As Protests Grip Cities Across the Country, Scooters Take a Starring Role

Dockless scooters join rocks and bricks as a protest projectile.

A scooter smashed through CVS window in Portland, Oregon.Screenshot/Fox 12 Oregon

Let our journalists help you make sense of the noise: Subscribe to the Mother Jones Daily newsletter and get a recap of news that matters.

As protests have erupted across the country following the police killing of Minneapolis resident George Floyd, demonstrators have deployed all the traditional tools of urban unrest to smash things up: bricks, bottles, rocks, and whatever else might happen to be lying around at the moment. In a sign of the times, one of the things lying around during many of these protests have been electric scooters. Light enough to be tossed around but strong enough to crack glass, the scooters are electric and, if hit in a certain way, they can explode. Protesters from DC to Salt Lake City employed them to inflict a remarkable amount of damage.

In Dallas, for instance, a few people smashed one through the window of a police car, and seemed surprised by the resulting sparks:

Portland, Oregon, was the scene of multiple scooter incidents, including the ransacking of a CVS, caught on tape by local news station Fox 12:

A similar smashing happened to other city windows:

And, finally, others in the city used a scooter to pummel a police car:

In Indianapolis, scooters littered downtown storefronts:

In Los Angeles, demonstrators even used scooters to create a cordon to block off a street:

Dockless scooters have been the source of controversy in many cities, sparking debates over the use of public space and the relative environmental merits of this new mode of microtransit. Even before this week’s protests, cities had been grappling with the fact that scooters have become a new form of litter, as people have chucked them on to subway tracks or into rivers and bushes. Fed up with the favorite ride of tech bros, opponents also have turned their wrath on the scooters themselves, setting fire to the them, tossing them in the ocean and off balconies. Given that history, it perhaps shouldn’t come as any surprise to the scooter companies or their municipal boosters that the scooters would play a role in civil unrest. Bird did not respond to a request for comment or questions about what it might do about the situation.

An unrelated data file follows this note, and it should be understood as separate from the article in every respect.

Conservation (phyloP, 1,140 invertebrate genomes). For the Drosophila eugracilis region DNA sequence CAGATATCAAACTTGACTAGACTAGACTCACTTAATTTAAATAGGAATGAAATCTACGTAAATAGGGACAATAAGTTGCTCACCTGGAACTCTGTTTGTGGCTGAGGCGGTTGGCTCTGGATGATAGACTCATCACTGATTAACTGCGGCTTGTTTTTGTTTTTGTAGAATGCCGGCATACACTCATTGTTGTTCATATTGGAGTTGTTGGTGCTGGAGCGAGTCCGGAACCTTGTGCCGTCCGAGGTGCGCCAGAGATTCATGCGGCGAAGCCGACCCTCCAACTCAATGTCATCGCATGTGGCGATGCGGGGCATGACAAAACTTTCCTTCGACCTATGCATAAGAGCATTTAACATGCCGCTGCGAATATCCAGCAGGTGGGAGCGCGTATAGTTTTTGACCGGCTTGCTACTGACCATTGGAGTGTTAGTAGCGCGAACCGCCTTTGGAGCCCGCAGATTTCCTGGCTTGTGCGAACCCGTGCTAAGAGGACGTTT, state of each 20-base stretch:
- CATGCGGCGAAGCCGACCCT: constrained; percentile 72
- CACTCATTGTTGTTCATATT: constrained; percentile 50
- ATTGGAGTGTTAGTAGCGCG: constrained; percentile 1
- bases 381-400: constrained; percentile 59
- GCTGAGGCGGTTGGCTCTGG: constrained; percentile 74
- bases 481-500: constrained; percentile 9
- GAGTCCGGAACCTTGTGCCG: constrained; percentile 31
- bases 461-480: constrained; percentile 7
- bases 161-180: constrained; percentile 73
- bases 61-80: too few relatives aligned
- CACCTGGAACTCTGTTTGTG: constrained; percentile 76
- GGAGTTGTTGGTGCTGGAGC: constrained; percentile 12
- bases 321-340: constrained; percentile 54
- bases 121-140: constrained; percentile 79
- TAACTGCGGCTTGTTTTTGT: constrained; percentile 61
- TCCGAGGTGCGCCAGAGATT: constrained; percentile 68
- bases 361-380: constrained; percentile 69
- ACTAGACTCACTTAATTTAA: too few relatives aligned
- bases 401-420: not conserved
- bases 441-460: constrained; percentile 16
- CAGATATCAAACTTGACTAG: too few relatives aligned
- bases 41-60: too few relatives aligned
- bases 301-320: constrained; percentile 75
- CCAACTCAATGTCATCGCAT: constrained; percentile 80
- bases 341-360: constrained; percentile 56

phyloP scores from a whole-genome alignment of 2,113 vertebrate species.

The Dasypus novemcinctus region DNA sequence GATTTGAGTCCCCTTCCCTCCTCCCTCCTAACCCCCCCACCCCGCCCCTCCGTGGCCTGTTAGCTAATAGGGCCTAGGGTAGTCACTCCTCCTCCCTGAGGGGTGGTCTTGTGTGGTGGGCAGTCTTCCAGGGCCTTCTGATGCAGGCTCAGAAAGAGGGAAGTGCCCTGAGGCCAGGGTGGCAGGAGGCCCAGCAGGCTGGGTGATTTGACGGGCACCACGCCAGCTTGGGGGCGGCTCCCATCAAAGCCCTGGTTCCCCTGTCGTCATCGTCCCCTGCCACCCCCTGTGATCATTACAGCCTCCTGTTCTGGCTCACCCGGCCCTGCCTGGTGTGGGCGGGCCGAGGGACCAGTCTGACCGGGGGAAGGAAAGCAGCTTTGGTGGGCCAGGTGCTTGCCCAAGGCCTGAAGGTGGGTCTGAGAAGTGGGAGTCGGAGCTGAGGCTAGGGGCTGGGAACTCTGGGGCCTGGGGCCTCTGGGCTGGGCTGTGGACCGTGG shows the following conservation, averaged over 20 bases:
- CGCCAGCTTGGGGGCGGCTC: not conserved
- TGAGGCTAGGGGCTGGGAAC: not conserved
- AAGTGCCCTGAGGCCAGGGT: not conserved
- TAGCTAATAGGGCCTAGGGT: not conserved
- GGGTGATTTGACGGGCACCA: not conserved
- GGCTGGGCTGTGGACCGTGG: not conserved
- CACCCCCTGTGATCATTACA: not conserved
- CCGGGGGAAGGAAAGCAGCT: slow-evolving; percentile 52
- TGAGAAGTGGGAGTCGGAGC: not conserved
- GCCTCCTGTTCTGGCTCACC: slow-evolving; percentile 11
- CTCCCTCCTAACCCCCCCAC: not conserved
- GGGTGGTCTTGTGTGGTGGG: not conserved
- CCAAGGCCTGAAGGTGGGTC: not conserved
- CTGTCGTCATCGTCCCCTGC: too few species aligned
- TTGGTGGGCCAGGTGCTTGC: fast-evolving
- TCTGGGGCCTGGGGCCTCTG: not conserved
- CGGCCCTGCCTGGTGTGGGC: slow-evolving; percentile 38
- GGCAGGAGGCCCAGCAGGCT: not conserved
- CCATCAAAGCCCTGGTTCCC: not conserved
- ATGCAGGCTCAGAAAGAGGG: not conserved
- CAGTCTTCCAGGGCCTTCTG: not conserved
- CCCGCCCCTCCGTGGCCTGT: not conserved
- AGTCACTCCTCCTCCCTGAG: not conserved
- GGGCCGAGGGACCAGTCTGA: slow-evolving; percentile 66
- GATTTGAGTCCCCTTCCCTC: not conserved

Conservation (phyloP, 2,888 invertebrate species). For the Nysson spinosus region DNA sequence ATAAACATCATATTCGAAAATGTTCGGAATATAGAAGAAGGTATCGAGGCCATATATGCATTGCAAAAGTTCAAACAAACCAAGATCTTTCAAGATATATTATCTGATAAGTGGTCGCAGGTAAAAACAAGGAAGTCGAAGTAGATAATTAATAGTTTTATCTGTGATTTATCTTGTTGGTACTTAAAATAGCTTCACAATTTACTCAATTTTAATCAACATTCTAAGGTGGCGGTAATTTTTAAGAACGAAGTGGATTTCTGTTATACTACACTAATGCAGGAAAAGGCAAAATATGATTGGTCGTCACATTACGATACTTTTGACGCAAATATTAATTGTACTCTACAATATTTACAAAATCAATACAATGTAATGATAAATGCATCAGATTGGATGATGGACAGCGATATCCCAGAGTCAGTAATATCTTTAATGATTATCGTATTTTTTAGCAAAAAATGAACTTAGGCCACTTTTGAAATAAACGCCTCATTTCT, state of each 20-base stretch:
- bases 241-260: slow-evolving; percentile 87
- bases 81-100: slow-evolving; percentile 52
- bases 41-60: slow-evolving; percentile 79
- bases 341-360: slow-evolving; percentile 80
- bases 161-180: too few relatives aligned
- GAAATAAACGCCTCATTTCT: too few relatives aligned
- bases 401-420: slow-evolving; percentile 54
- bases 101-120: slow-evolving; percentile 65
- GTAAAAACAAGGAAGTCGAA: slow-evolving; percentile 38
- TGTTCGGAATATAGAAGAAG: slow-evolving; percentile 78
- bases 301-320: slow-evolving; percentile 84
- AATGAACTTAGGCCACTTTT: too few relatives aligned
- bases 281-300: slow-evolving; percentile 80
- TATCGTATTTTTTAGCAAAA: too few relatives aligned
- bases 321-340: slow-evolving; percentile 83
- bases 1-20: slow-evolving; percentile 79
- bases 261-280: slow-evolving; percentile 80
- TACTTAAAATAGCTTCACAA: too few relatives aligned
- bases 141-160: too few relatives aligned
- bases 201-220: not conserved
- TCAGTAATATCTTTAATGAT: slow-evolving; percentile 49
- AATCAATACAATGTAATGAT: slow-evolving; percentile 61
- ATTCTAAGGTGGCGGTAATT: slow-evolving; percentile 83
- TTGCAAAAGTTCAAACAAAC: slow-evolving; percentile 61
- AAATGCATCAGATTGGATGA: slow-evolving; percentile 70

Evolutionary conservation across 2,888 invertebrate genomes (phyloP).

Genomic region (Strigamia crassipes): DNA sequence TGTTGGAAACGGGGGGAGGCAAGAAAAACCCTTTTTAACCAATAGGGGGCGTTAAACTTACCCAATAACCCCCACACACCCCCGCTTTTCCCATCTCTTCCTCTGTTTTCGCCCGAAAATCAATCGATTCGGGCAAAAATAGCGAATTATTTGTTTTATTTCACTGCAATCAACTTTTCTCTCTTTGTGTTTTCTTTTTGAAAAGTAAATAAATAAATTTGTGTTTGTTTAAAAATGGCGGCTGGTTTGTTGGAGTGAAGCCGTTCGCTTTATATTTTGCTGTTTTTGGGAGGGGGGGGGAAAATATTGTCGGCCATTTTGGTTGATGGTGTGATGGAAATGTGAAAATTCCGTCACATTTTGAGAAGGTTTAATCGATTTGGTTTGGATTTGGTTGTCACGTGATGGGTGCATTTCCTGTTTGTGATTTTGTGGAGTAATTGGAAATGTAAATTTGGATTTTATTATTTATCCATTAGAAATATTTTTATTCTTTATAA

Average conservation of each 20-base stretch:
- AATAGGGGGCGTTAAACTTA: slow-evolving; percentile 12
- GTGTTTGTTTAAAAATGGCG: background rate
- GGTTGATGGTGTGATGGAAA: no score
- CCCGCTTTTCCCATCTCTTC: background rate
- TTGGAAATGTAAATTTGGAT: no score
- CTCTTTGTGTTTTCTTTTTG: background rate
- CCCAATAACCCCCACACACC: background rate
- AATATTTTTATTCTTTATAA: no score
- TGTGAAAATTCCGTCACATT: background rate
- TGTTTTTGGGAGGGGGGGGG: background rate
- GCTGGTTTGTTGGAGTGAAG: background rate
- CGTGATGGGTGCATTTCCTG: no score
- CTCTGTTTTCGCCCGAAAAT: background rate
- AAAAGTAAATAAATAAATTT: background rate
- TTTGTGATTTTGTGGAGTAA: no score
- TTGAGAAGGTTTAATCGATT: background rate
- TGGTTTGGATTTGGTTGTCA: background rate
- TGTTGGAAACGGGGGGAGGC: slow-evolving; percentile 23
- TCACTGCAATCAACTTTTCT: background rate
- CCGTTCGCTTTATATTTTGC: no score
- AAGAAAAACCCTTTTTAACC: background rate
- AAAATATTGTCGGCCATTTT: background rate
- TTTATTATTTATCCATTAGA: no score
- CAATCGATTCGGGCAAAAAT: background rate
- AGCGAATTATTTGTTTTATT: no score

IT'S NOT THAT WE'RE SCREWED WITHOUT TRUMP:

"It's that we're screwed with or without him if we can't show the public that what we do matters for the long term," writes Mother Jones CEO Monika Bauerlein as she kicks off our drive to raise $350,000 in donations from readers by July 17.

This is a big one for us. It's our first time asking for an outpouring of support since screams of FAKE NEWS and so much of what Trump stood for made everything we do so visceral. Like most newsrooms, we face incredibly hard budget realities, and it's unnerving needing to raise big money when traffic is down.

So, as we ask you to consider supporting our team's journalism, we thought we'd slow down and check in about where Mother Jones is and where we're going after the chaotic last several years. This comparatively slow moment is also an urgent one for Mother Jones: You can read more in "Slow News Is Good News," and if you're able to, please support our team's hard-hitting journalism and help us reach our big $350,000 goal with a donation today.

payment methods

IT'S NOT THAT WE'RE SCREWED WITHOUT TRUMP:

"It's that we're screwed with or without him if we can't show the public that what we do matters for the long term," writes Mother Jones CEO Monika Bauerlein as she kicks off our drive to raise $350,000 in donations from readers by July 17.

This is a big one for us. So, as we ask you to consider supporting our team's journalism, we thought we'd slow down and check in about where Mother Jones is and where we're going after the chaotic last several years. This comparatively slow moment is also an urgent one for Mother Jones: You can read more in "Slow News Is Good News," and if you're able to, please support our team's hard-hitting journalism and help us reach our big $350,000 goal with a donation today.

payment methods

We Recommend

Latest

Sign up for our free newsletter

Subscribe to the Mother Jones Daily to have our top stories delivered directly to your inbox.

Get our award-winning magazine

Save big on a full year of investigations, ideas, and insights.

Subscribe

Support our journalism

Help Mother Jones' reporters dig deep with a tax-deductible donation.

Donate